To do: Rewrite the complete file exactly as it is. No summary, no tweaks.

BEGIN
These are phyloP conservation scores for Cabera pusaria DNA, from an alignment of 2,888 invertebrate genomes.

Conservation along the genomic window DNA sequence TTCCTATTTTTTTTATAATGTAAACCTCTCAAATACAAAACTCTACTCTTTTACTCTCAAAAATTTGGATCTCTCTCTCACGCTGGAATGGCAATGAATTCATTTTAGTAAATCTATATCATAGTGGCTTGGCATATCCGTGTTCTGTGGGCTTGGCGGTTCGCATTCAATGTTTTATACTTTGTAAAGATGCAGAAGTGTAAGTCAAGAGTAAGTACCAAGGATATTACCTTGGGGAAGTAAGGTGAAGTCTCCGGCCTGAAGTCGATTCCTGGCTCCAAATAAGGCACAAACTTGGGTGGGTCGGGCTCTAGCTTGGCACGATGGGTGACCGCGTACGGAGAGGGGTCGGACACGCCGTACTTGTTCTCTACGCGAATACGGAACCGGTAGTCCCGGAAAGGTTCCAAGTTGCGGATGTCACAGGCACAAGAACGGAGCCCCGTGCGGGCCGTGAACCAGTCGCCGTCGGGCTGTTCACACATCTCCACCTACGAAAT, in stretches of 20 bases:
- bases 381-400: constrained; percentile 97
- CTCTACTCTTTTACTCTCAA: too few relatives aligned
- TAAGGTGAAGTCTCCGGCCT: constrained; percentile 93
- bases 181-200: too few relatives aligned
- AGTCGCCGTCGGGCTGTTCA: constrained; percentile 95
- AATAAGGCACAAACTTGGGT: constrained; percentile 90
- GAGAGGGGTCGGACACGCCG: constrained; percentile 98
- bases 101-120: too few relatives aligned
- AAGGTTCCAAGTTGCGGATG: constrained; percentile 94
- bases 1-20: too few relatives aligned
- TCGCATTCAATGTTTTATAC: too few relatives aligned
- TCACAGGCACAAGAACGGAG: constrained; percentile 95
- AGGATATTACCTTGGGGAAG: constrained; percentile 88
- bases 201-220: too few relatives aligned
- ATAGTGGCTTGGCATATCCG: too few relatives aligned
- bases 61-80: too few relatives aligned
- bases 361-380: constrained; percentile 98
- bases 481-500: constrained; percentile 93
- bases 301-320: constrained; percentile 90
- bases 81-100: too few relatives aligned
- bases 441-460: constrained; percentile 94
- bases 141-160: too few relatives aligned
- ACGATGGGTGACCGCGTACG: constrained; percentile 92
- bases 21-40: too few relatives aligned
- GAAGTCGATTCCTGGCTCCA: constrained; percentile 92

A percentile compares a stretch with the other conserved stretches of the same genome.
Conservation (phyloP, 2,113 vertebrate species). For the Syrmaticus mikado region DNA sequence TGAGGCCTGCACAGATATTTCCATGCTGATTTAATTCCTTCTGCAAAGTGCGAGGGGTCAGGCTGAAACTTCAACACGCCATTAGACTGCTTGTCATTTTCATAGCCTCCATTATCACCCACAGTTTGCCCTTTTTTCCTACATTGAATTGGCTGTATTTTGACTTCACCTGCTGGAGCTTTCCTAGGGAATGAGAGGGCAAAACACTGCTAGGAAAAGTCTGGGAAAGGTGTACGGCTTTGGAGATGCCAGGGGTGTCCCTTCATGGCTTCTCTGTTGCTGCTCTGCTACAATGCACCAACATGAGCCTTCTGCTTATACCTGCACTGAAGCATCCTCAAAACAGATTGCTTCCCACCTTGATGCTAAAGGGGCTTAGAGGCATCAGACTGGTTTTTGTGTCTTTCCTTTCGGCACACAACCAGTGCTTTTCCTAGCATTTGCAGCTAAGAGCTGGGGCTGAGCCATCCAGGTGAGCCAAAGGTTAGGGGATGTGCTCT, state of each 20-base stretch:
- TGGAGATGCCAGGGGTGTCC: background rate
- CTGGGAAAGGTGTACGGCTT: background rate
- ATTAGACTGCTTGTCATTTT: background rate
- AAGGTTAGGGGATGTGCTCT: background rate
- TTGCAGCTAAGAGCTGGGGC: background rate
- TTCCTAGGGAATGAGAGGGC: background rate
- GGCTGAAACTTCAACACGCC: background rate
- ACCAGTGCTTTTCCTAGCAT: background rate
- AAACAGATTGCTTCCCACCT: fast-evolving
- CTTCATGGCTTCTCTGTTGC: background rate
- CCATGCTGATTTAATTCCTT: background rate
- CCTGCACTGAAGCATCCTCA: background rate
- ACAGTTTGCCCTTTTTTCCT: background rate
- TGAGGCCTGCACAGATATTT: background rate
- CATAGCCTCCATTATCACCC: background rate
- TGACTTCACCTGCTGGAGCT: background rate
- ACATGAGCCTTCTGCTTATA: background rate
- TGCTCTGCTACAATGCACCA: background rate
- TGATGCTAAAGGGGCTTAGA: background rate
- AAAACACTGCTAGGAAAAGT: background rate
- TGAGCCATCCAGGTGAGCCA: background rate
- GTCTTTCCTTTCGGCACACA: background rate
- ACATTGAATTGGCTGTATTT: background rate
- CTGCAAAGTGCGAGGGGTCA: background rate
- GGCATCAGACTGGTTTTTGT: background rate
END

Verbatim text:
These are phyloP conservation scores for Cabera pusaria DNA, from an alignment of 2,888 invertebrate genomes.

Conservation along the genomic window DNA sequence TTCCTATTTTTTTTATAATGTAAACCTCTCAAATACAAAACTCTACTCTTTTACTCTCAAAAATTTGGATCTCTCTCTCACGCTGGAATGGCAATGAATTCATTTTAGTAAATCTATATCATAGTGGCTTGGCATATCCGTGTTCTGTGGGCTTGGCGGTTCGCATTCAATGTTTTATACTTTGTAAAGATGCAGAAGTGTAAGTCAAGAGTAAGTACCAAGGATATTACCTTGGGGAAGTAAGGTGAAGTCTCCGGCCTGAAGTCGATTCCTGGCTCCAAATAAGGCACAAACTTGGGTGGGTCGGGCTCTAGCTTGGCACGATGGGTGACCGCGTACGGAGAGGGGTCGGACACGCCGTACTTGTTCTCTACGCGAATACGGAACCGGTAGTCCCGGAAAGGTTCCAAGTTGCGGATGTCACAGGCACAAGAACGGAGCCCCGTGCGGGCCGTGAACCAGTCGCCGTCGGGCTGTTCACACATCTCCACCTACGAAAT, in stretches of 20 bases:
- bases 381-400: constrained; percentile 97
- CTCTACTCTTTTACTCTCAA: too few relatives aligned
- TAAGGTGAAGTCTCCGGCCT: constrained; percentile 93
- bases 181-200: too few relatives aligned
- AGTCGCCGTCGGGCTGTTCA: constrained; percentile 95
- AATAAGGCACAAACTTGGGT: constrained; percentile 90
- GAGAGGGGTCGGACACGCCG: constrained; percentile 98
- bases 101-120: too few relatives aligned
- AAGGTTCCAAGTTGCGGATG: constrained; percentile 94
- bases 1-20: too few relatives aligned
- TCGCATTCAATGTTTTATAC: too few relatives aligned
- TCACAGGCACAAGAACGGAG: constrained; percentile 95
- AGGATATTACCTTGGGGAAG: constrained; percentile 88
- bases 201-220: too few relatives aligned
- ATAGTGGCTTGGCATATCCG: too few relatives aligned
- bases 61-80: too few relatives aligned
- bases 361-380: constrained; percentile 98
- bases 481-500: constrained; percentile 93
- bases 301-320: constrained; percentile 90
- bases 81-100: too few relatives aligned
- bases 441-460: constrained; percentile 94
- bases 141-160: too few relatives aligned
- ACGATGGGTGACCGCGTACG: constrained; percentile 92
- bases 21-40: too few relatives aligned
- GAAGTCGATTCCTGGCTCCA: constrained; percentile 92

A percentile compares a stretch with the other conserved stretches of the same genome.
Conservation (phyloP, 2,113 vertebrate species). For the Syrmaticus mikado region DNA sequence TGAGGCCTGCACAGATATTTCCATGCTGATTTAATTCCTTCTGCAAAGTGCGAGGGGTCAGGCTGAAACTTCAACACGCCATTAGACTGCTTGTCATTTTCATAGCCTCCATTATCACCCACAGTTTGCCCTTTTTTCCTACATTGAATTGGCTGTATTTTGACTTCACCTGCTGGAGCTTTCCTAGGGAATGAGAGGGCAAAACACTGCTAGGAAAAGTCTGGGAAAGGTGTACGGCTTTGGAGATGCCAGGGGTGTCCCTTCATGGCTTCTCTGTTGCTGCTCTGCTACAATGCACCAACATGAGCCTTCTGCTTATACCTGCACTGAAGCATCCTCAAAACAGATTGCTTCCCACCTTGATGCTAAAGGGGCTTAGAGGCATCAGACTGGTTTTTGTGTCTTTCCTTTCGGCACACAACCAGTGCTTTTCCTAGCATTTGCAGCTAAGAGCTGGGGCTGAGCCATCCAGGTGAGCCAAAGGTTAGGGGATGTGCTCT, state of each 20-base stretch:
- TGGAGATGCCAGGGGTGTCC: background rate
- CTGGGAAAGGTGTACGGCTT: background rate
- ATTAGACTGCTTGTCATTTT: background rate
- AAGGTTAGGGGATGTGCTCT: background rate
- TTGCAGCTAAGAGCTGGGGC: background rate
- TTCCTAGGGAATGAGAGGGC: background rate
- GGCTGAAACTTCAACACGCC: background rate
- ACCAGTGCTTTTCCTAGCAT: background rate
- AAACAGATTGCTTCCCACCT: fast-evolving
- CTTCATGGCTTCTCTGTTGC: background rate
- CCATGCTGATTTAATTCCTT: background rate
- CCTGCACTGAAGCATCCTCA: background rate
- ACAGTTTGCCCTTTTTTCCT: background rate
- TGAGGCCTGCACAGATATTT: background rate
- CATAGCCTCCATTATCACCC: background rate
- TGACTTCACCTGCTGGAGCT: background rate
- ACATGAGCCTTCTGCTTATA: background rate
- TGCTCTGCTACAATGCACCA: background rate
- TGATGCTAAAGGGGCTTAGA: background rate
- AAAACACTGCTAGGAAAAGT: background rate
- TGAGCCATCCAGGTGAGCCA: background rate
- GTCTTTCCTTTCGGCACACA: background rate
- ACATTGAATTGGCTGTATTT: background rate
- CTGCAAAGTGCGAGGGGTCA: background rate
- GGCATCAGACTGGTTTTTGT: background rate